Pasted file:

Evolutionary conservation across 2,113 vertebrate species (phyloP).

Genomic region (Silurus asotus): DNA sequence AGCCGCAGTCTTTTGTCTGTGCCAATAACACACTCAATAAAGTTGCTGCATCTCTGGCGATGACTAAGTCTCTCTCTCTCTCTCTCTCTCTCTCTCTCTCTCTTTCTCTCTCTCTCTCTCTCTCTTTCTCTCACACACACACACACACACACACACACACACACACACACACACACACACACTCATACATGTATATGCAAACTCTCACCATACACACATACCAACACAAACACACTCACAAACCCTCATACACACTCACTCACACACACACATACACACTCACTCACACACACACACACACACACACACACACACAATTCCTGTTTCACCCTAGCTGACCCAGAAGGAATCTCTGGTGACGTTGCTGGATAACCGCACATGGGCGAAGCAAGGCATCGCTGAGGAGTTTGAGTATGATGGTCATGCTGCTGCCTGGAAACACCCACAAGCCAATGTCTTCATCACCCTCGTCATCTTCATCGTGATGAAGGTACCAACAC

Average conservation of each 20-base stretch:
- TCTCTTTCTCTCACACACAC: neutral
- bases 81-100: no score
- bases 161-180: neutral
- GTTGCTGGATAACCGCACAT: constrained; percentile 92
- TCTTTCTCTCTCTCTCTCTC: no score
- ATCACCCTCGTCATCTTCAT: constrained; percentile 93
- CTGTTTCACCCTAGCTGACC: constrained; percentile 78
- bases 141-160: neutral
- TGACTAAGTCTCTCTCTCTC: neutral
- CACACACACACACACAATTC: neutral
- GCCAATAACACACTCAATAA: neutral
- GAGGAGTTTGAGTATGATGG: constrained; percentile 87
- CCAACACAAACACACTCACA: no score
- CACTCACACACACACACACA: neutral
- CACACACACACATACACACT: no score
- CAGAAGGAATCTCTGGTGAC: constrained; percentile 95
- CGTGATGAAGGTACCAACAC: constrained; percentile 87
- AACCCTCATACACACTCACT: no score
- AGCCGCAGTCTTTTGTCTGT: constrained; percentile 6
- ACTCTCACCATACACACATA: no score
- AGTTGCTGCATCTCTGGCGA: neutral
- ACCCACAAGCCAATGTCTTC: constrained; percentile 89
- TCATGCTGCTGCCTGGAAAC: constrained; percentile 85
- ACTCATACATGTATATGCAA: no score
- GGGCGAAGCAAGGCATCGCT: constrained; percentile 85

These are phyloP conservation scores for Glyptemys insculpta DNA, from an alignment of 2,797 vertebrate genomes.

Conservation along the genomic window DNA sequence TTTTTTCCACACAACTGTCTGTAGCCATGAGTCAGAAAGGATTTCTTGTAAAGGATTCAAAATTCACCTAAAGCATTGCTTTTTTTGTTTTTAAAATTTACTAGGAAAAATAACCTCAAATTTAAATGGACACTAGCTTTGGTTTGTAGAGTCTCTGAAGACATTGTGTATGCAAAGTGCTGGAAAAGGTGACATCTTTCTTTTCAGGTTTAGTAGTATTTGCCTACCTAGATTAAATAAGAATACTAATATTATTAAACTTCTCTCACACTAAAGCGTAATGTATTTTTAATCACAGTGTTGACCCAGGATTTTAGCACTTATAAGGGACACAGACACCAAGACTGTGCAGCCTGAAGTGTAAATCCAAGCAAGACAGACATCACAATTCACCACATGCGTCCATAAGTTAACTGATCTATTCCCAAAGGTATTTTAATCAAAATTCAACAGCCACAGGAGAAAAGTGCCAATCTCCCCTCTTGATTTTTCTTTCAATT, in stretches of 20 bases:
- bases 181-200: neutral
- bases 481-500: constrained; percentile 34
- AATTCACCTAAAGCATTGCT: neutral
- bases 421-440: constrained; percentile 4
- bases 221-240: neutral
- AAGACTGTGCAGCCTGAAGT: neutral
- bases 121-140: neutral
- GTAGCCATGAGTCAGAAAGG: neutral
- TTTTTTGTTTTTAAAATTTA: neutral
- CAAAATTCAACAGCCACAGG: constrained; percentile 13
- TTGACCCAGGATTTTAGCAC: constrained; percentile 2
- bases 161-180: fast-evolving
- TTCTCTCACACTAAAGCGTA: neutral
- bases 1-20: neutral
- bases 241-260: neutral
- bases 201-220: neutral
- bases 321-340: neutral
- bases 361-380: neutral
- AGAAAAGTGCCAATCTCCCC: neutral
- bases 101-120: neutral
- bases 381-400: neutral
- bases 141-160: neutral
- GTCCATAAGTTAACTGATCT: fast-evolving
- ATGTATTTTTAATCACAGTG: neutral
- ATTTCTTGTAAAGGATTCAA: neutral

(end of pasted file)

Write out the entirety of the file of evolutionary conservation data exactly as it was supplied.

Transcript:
Evolutionary conservation across 2,113 vertebrate species (phyloP).

Genomic region (Silurus asotus): DNA sequence AGCCGCAGTCTTTTGTCTGTGCCAATAACACACTCAATAAAGTTGCTGCATCTCTGGCGATGACTAAGTCTCTCTCTCTCTCTCTCTCTCTCTCTCTCTCTCTTTCTCTCTCTCTCTCTCTCTCTTTCTCTCACACACACACACACACACACACACACACACACACACACACACACACACACTCATACATGTATATGCAAACTCTCACCATACACACATACCAACACAAACACACTCACAAACCCTCATACACACTCACTCACACACACACATACACACTCACTCACACACACACACACACACACACACACACACAATTCCTGTTTCACCCTAGCTGACCCAGAAGGAATCTCTGGTGACGTTGCTGGATAACCGCACATGGGCGAAGCAAGGCATCGCTGAGGAGTTTGAGTATGATGGTCATGCTGCTGCCTGGAAACACCCACAAGCCAATGTCTTCATCACCCTCGTCATCTTCATCGTGATGAAGGTACCAACAC

Average conservation of each 20-base stretch:
- TCTCTTTCTCTCACACACAC: neutral
- bases 81-100: no score
- bases 161-180: neutral
- GTTGCTGGATAACCGCACAT: constrained; percentile 92
- TCTTTCTCTCTCTCTCTCTC: no score
- ATCACCCTCGTCATCTTCAT: constrained; percentile 93
- CTGTTTCACCCTAGCTGACC: constrained; percentile 78
- bases 141-160: neutral
- TGACTAAGTCTCTCTCTCTC: neutral
- CACACACACACACACAATTC: neutral
- GCCAATAACACACTCAATAA: neutral
- GAGGAGTTTGAGTATGATGG: constrained; percentile 87
- CCAACACAAACACACTCACA: no score
- CACTCACACACACACACACA: neutral
- CACACACACACATACACACT: no score
- CAGAAGGAATCTCTGGTGAC: constrained; percentile 95
- CGTGATGAAGGTACCAACAC: constrained; percentile 87
- AACCCTCATACACACTCACT: no score
- AGCCGCAGTCTTTTGTCTGT: constrained; percentile 6
- ACTCTCACCATACACACATA: no score
- AGTTGCTGCATCTCTGGCGA: neutral
- ACCCACAAGCCAATGTCTTC: constrained; percentile 89
- TCATGCTGCTGCCTGGAAAC: constrained; percentile 85
- ACTCATACATGTATATGCAA: no score
- GGGCGAAGCAAGGCATCGCT: constrained; percentile 85

These are phyloP conservation scores for Glyptemys insculpta DNA, from an alignment of 2,797 vertebrate genomes.

Conservation along the genomic window DNA sequence TTTTTTCCACACAACTGTCTGTAGCCATGAGTCAGAAAGGATTTCTTGTAAAGGATTCAAAATTCACCTAAAGCATTGCTTTTTTTGTTTTTAAAATTTACTAGGAAAAATAACCTCAAATTTAAATGGACACTAGCTTTGGTTTGTAGAGTCTCTGAAGACATTGTGTATGCAAAGTGCTGGAAAAGGTGACATCTTTCTTTTCAGGTTTAGTAGTATTTGCCTACCTAGATTAAATAAGAATACTAATATTATTAAACTTCTCTCACACTAAAGCGTAATGTATTTTTAATCACAGTGTTGACCCAGGATTTTAGCACTTATAAGGGACACAGACACCAAGACTGTGCAGCCTGAAGTGTAAATCCAAGCAAGACAGACATCACAATTCACCACATGCGTCCATAAGTTAACTGATCTATTCCCAAAGGTATTTTAATCAAAATTCAACAGCCACAGGAGAAAAGTGCCAATCTCCCCTCTTGATTTTTCTTTCAATT, in stretches of 20 bases:
- bases 181-200: neutral
- bases 481-500: constrained; percentile 34
- AATTCACCTAAAGCATTGCT: neutral
- bases 421-440: constrained; percentile 4
- bases 221-240: neutral
- AAGACTGTGCAGCCTGAAGT: neutral
- bases 121-140: neutral
- GTAGCCATGAGTCAGAAAGG: neutral
- TTTTTTGTTTTTAAAATTTA: neutral
- CAAAATTCAACAGCCACAGG: constrained; percentile 13
- TTGACCCAGGATTTTAGCAC: constrained; percentile 2
- bases 161-180: fast-evolving
- TTCTCTCACACTAAAGCGTA: neutral
- bases 1-20: neutral
- bases 241-260: neutral
- bases 201-220: neutral
- bases 321-340: neutral
- bases 361-380: neutral
- AGAAAAGTGCCAATCTCCCC: neutral
- bases 101-120: neutral
- bases 381-400: neutral
- bases 141-160: neutral
- GTCCATAAGTTAACTGATCT: fast-evolving
- ATGTATTTTTAATCACAGTG: neutral
- ATTTCTTGTAAAGGATTCAA: neutral